The question: Should Students Have to Wear School Uniforms? is alive and well in America today. The adoption of uniforms by public schools is on the rise in many parts of the United States.
Schools with a student body consisting of 50% or more non-white kids are four times more likely to require uniform dress than schools with a minority base of 20-49% and twenty-four times more likely than a school with a white student population of 81-95%.
By 2008, 22 states had laws in place allowing local schools to decide on the issue of uniforms for students.
Early in 1913 this question was being debated in the city of Seattle, Washington – but only for girls.
Dress School Girls All Alike?
Shall Seattle put its high school girls a uniform dress?
A retiring the school board recently proposed it. The Federated women’s club has taken the matter up in discussion. Teachers in the schools favor the idea. Mothers have varying opinions.
In our grandmothers day it was not actually understood that the matter of dress might have a good deal of effect on the work of a high school girl or that it in any way affected her morals. Neither was understood that adenoids, removable by a simple and almost painless operation, made a dunce of a really smart child, or that scientific ventilation facilitated the work of students.
Ruth Shank, a pupil at Lincoln high school, is a disciple of simplicity in dress.
“I believe,” she said, “high school girls are trying to be more simple in their dress. They don’t wear loud or flashy clothes any more. But I think they should be even more simple. A uniform dress might be just the thing.”
An investigation in the New York schools have revealed the fact that many pupils are retarded to their studies because of petty jealousies aroused in matters of dress. Boys too, they say, pay too much attention to gaily the dressed girls.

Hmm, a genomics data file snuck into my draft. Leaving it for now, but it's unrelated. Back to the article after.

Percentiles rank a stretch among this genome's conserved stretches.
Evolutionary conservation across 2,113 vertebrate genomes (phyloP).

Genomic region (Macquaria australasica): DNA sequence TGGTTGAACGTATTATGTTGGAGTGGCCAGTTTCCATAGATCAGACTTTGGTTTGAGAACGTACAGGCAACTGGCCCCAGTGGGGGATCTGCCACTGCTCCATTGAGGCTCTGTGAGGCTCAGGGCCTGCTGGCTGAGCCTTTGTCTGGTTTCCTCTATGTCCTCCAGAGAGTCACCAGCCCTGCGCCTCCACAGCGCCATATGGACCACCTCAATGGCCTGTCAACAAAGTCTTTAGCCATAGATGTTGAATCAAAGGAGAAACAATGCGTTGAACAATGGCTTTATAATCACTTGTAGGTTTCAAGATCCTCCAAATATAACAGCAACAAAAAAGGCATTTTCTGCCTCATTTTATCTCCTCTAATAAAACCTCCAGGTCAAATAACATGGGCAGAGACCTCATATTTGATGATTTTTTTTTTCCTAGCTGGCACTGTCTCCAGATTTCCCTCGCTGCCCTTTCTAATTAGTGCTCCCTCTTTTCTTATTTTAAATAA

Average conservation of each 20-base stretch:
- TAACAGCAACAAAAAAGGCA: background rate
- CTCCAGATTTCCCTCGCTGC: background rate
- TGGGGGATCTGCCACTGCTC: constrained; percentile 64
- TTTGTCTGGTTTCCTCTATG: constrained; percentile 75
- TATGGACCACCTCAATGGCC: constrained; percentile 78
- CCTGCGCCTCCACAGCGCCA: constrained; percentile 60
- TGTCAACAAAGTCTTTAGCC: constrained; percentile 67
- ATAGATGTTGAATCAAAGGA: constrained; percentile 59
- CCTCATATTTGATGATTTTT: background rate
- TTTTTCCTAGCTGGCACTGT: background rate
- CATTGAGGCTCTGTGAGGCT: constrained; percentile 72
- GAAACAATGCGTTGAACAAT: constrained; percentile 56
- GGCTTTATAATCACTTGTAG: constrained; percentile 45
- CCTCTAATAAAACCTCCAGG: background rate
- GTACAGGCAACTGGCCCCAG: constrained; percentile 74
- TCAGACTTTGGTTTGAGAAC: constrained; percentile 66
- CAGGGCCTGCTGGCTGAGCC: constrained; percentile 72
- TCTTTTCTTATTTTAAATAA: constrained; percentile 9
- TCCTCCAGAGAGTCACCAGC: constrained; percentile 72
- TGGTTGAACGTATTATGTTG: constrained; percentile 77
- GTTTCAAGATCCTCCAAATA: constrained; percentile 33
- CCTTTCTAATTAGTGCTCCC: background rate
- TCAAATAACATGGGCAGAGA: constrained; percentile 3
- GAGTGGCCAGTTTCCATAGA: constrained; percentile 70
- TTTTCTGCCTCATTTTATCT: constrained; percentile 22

Adella Parker, instructor of civics and Broadway high school: I am decidedly not in sympathy with the uniform idea. This is an age of artistic development and individuality is greatly to be desired in the dress of a high school girl.
Atty. Leona W. Browne: If I had my way there be no frills in high school, and a plain gingham dress would be worn the year around. I am heartily in favor of a uniform dress a high school, but they don’t see how this can be accomplished very well. The man with a large family who earns $2 a day can’t possibly dress children as people in better circumstances want to dress theirs. It is unfair to both the poor man and the rich man. A plain Peter Tompkins or one-piece dress of some kind is my idea of the proper dress for high school girl.
Mrs. Helen N. Stevens: I would like to see uniform dress in the high schools, but I am also of the opinion that the ideal condition will have to be worked out through years of experience. Right now a crusade for simpler dress, I believe the right course.
Source: The Seattle Star, February 28, 1913 and The Day Book, April 08, 1913
Photo: Washington D.C. Public Schools: Western High School, Girls Rifle (Club?) in 1916